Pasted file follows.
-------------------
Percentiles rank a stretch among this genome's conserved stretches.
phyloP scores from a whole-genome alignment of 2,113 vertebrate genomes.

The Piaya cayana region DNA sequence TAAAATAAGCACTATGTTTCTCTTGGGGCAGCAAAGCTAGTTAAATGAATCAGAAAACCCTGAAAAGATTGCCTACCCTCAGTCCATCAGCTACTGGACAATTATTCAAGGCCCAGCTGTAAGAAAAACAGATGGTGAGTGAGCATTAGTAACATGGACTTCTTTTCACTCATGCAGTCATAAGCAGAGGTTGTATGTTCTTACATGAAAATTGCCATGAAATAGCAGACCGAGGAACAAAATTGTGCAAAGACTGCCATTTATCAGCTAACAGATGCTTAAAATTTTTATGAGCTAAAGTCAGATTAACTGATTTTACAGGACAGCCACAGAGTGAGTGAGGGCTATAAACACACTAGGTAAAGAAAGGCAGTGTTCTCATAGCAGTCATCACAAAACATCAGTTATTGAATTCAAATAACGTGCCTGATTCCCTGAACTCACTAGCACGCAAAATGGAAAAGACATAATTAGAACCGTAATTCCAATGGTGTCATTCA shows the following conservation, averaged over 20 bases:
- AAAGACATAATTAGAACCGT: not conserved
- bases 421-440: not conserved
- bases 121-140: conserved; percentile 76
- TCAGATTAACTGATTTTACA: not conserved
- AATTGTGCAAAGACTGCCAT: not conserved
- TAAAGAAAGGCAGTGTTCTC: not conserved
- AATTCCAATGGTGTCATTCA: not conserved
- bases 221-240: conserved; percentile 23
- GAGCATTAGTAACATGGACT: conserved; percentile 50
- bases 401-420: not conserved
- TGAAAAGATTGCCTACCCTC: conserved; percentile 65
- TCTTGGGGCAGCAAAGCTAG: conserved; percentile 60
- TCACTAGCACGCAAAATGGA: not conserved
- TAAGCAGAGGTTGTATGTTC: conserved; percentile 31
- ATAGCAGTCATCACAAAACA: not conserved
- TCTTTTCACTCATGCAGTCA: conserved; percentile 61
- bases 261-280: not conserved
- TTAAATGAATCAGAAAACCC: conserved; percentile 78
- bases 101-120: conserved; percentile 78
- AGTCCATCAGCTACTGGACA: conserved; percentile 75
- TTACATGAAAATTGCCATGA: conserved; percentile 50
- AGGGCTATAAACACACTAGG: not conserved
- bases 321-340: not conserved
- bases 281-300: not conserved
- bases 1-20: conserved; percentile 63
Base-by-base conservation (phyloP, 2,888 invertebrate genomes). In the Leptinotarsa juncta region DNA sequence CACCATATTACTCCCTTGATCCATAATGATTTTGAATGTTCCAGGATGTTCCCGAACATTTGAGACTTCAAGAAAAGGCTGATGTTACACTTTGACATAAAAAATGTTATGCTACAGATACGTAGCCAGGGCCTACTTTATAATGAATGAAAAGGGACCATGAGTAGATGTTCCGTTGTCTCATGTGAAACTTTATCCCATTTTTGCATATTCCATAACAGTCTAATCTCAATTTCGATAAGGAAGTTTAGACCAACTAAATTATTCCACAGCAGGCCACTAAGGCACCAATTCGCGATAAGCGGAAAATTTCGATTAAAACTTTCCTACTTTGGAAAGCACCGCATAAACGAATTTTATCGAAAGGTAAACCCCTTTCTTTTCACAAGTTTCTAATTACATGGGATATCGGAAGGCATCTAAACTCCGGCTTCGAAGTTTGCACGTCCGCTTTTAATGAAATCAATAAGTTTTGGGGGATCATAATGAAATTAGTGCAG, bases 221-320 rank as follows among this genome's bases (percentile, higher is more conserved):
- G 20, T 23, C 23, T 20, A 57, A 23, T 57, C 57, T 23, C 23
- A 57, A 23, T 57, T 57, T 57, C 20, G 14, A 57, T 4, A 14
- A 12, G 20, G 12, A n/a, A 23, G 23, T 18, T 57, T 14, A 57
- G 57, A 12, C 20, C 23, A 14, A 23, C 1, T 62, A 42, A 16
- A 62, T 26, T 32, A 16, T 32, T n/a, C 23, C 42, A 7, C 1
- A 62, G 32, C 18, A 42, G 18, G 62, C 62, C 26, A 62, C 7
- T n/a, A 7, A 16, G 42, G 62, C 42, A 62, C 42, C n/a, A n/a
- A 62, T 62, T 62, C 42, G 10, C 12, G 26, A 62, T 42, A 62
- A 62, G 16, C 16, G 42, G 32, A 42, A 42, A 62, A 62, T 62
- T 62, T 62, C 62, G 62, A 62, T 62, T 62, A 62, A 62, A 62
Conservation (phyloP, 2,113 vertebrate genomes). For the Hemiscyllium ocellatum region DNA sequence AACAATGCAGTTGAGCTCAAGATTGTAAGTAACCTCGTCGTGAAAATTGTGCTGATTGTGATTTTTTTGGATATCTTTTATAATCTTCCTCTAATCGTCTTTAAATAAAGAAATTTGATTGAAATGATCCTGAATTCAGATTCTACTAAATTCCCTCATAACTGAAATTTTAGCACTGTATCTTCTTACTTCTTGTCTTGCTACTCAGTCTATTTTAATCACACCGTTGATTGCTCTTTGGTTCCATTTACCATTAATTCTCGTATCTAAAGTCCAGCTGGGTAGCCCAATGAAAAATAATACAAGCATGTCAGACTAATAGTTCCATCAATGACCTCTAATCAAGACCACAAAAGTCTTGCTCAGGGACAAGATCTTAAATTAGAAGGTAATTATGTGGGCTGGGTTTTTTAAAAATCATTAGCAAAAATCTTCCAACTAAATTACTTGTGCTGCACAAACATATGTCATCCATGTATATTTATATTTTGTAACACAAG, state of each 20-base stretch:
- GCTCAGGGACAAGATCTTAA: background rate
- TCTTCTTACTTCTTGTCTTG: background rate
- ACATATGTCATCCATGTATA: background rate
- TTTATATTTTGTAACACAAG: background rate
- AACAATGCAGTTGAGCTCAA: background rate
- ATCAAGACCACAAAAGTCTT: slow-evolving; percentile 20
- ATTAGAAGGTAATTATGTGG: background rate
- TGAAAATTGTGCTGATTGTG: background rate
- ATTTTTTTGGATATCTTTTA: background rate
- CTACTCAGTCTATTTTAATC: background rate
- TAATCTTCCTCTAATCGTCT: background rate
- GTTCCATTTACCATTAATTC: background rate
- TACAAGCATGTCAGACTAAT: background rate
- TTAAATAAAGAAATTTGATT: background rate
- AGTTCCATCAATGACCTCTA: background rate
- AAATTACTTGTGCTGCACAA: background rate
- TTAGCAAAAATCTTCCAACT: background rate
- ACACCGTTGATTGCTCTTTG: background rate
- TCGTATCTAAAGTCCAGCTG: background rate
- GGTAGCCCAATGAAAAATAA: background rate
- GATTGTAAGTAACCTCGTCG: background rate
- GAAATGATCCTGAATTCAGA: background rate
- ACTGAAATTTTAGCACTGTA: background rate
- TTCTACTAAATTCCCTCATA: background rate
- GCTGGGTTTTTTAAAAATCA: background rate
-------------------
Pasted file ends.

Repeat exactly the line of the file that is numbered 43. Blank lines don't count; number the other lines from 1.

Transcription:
- ACATATGTCATCCATGTATA: background rate